As if the whole freaking affair hasn’t been so forked up to begin with, some of the consequences of former Defense Secretary Rumsfeld’s decision to fight the Iraq war “on the cheap” have been nothing short of criminal.
It is an open secret that troops have lacked the necessary protection in body and vehicle armor from the outset of the four-plus year old war because Rumsfeld assumed that it would be over in a heartbeat.
The result of that arrogance is that the already strained Pentagon procurement and supply system has been painfully slow to respond to urgent requests from commanders in the field to speed up the purchase and delivery of armor.
Troops have had to jury rig their Humvees with makeshift armor and families of many a soldier have purchased body armor stateside and sent it to Iraq as they would have sent a box of Motherâ€™s brownies in another war.
This outrage is amplified by the widespread use by insurgents of improvised explosive devices (IEDs), which can blow open the soft underbellies of the standard-issue Humvees and fricassee the troops inside. It is no surprise that over two thirds of American combat deaths are from IEDs.
It also is no surprise that many of the urgent requests from commanders for more armor ASAP have been ignored.
The New York Times says in an editorial:
More than two years ago, according to newly disclosed documents, Marine commanders in Al Anbar Province, a center of the Sunni insurgency, submitted an urgent request for more than 1,100 Mine Resistant Ambush Protected Vehicles, or MRAPs, that have V-shaped bottoms able to deflect blasts from below. For reasons yet to be satisfactorily explained, military officials initially sat on the request and then ordered relatively few.
Some, second-guessing the judgment of the battlefield commanders, apparently felt that Humvees with upgraded armor could do the job. Others may have been reluctant to invest billions of dollars in vehicles that might have little use after Iraq. Turf battles were probably also a factor, as a large-scale purchase might threaten future weapons programs. But Iraq is the war that Americans are fighting and dying in today.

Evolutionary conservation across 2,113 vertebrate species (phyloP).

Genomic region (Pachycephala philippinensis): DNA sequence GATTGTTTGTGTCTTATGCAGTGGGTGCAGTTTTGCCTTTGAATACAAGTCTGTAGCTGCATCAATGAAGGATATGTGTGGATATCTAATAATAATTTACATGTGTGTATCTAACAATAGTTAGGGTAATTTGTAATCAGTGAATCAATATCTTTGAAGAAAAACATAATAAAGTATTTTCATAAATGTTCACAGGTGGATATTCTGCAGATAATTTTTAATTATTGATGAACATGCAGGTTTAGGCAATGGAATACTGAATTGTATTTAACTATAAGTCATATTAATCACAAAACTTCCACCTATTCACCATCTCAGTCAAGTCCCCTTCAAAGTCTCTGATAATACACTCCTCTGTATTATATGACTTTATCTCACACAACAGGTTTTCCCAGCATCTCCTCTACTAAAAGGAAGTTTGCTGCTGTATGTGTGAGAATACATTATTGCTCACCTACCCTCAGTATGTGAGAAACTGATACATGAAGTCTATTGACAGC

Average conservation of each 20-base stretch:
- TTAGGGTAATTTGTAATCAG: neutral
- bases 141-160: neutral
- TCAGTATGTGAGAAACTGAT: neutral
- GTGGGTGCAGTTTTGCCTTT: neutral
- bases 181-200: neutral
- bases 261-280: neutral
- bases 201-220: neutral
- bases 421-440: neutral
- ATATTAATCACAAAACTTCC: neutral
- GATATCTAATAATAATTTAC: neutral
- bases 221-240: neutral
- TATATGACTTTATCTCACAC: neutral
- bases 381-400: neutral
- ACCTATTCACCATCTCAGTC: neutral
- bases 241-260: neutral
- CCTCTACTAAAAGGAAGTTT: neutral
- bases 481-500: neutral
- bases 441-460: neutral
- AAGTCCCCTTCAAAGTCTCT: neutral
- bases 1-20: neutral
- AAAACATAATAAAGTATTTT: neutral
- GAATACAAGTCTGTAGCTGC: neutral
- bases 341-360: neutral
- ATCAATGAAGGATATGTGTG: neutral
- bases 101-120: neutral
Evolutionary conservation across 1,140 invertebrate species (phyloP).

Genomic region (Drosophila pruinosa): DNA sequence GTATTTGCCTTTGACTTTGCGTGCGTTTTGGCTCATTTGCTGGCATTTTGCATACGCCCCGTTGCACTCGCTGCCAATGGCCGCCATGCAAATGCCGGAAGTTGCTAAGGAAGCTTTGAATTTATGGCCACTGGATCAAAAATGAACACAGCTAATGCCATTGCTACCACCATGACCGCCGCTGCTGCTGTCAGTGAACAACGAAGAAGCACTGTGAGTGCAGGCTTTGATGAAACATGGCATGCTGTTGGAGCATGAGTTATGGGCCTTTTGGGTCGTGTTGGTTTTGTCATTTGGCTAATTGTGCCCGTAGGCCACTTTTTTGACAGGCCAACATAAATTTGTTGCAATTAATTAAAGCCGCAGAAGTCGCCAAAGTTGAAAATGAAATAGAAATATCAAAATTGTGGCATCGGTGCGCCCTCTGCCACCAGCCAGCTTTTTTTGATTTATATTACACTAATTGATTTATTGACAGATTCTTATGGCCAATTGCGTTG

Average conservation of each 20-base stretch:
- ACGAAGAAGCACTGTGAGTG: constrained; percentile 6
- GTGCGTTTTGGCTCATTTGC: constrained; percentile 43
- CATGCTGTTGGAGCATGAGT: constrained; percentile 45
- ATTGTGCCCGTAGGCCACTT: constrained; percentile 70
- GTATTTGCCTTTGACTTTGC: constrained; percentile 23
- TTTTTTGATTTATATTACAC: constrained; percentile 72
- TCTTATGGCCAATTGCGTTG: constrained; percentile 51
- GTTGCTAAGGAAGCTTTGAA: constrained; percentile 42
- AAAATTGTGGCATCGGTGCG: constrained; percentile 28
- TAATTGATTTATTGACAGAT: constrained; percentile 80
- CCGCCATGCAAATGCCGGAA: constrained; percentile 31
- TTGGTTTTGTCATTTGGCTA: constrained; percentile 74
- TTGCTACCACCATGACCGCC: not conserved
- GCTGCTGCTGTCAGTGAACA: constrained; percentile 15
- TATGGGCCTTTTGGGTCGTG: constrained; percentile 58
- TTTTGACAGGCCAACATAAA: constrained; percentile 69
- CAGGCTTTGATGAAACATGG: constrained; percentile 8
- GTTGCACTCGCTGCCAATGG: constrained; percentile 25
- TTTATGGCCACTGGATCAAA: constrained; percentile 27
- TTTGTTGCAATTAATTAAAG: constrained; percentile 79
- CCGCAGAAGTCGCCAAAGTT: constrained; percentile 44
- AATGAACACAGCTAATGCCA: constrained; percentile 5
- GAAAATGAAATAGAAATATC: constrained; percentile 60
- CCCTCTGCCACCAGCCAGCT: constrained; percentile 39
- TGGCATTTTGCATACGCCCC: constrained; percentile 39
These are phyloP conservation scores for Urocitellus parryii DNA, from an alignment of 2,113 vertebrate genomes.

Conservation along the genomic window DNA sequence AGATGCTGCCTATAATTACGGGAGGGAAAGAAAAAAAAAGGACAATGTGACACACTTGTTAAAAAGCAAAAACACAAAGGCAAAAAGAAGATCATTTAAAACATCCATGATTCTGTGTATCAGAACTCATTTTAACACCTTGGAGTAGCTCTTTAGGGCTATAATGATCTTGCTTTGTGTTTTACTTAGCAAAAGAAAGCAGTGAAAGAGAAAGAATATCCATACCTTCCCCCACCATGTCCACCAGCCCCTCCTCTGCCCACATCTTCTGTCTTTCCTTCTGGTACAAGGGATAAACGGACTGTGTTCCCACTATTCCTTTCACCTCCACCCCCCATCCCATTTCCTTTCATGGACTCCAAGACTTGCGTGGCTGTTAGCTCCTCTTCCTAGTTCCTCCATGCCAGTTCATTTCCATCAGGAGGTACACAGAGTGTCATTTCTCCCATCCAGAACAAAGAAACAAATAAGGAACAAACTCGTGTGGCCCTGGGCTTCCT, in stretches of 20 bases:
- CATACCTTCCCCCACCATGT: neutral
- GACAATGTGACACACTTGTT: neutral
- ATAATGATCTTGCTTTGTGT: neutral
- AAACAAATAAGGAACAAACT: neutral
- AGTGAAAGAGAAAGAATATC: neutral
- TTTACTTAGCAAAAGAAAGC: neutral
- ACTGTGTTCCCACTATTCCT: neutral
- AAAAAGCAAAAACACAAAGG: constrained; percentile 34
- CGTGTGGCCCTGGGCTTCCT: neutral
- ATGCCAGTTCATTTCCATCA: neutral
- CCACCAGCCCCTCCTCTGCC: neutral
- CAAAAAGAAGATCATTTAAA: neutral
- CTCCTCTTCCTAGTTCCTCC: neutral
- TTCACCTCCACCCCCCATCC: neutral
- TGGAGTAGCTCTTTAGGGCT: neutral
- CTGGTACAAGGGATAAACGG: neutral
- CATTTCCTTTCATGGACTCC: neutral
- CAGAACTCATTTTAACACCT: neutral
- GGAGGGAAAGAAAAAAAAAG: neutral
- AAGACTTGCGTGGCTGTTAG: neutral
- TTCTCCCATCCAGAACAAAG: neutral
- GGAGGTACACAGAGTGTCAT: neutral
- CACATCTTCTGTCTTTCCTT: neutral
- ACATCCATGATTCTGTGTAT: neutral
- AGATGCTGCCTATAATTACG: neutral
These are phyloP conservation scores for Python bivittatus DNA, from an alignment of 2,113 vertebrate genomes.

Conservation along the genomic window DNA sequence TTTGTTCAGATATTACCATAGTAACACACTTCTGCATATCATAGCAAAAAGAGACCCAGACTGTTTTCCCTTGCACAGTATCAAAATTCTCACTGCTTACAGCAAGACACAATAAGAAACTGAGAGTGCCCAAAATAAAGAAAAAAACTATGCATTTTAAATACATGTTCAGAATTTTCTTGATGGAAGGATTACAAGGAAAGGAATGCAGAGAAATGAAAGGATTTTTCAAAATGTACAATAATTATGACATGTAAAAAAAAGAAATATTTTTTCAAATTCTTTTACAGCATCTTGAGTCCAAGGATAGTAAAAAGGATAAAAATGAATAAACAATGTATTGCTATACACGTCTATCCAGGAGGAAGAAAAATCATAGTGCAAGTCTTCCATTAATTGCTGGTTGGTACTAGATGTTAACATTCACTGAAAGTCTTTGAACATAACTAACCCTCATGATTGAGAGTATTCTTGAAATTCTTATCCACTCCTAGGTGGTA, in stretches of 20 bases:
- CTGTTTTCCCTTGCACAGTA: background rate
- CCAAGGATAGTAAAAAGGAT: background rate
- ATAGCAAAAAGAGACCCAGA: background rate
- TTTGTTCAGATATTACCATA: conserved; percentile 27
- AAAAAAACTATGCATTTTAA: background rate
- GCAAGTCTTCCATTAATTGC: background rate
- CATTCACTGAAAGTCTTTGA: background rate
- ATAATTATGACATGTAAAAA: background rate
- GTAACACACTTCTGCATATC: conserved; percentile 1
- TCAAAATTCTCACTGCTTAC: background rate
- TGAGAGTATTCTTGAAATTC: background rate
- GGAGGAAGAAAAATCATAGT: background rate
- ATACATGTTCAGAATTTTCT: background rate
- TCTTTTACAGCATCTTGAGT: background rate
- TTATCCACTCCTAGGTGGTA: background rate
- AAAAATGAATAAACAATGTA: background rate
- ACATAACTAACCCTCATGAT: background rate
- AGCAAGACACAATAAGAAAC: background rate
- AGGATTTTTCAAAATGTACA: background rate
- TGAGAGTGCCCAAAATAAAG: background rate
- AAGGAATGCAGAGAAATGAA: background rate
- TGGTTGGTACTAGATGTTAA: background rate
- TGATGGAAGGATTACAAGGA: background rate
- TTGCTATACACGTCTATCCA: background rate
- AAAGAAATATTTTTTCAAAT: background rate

The editorial goes on to say that only now is the Pentagon, prodded by Senator Joseph R. Biden Jr. and others, rushing to increase production of MRAPs.
Rumsfeld is said to be working on a memoir in an effort to rehabilitate his image by “setting the record straight.”
Donâ€™t except to read anything about this signal outrage when it is published.
Meanwhile, the Dignified Treatment of Wounded Warriors Act â€“ a response to embarrassing revelations about the shabby care of returning war vets, has been unanimously voted out of the Senate Armed Services Committee and is headed for a floor vote.
The panel voted Thursday to expand brain screenings and counseling for wounded vet and to reduce red tape for service members moving from Pentagon to Veterans Affairs care. The bill also would boost disability pay and provide more counseling for family members of tens of thousands of U.S. service members wounded in combat.
The action capped a flurry of activity in recent weeks to reach broad agreement on a single measure that would improve health care following reports of shoddy outpatient treatment at Walter Reed Army Medical Center. In all, some 30 senators are sponsoring the measure, including three presidential candidates and two Senate committees â€” Veterans Affairs and Armed Services.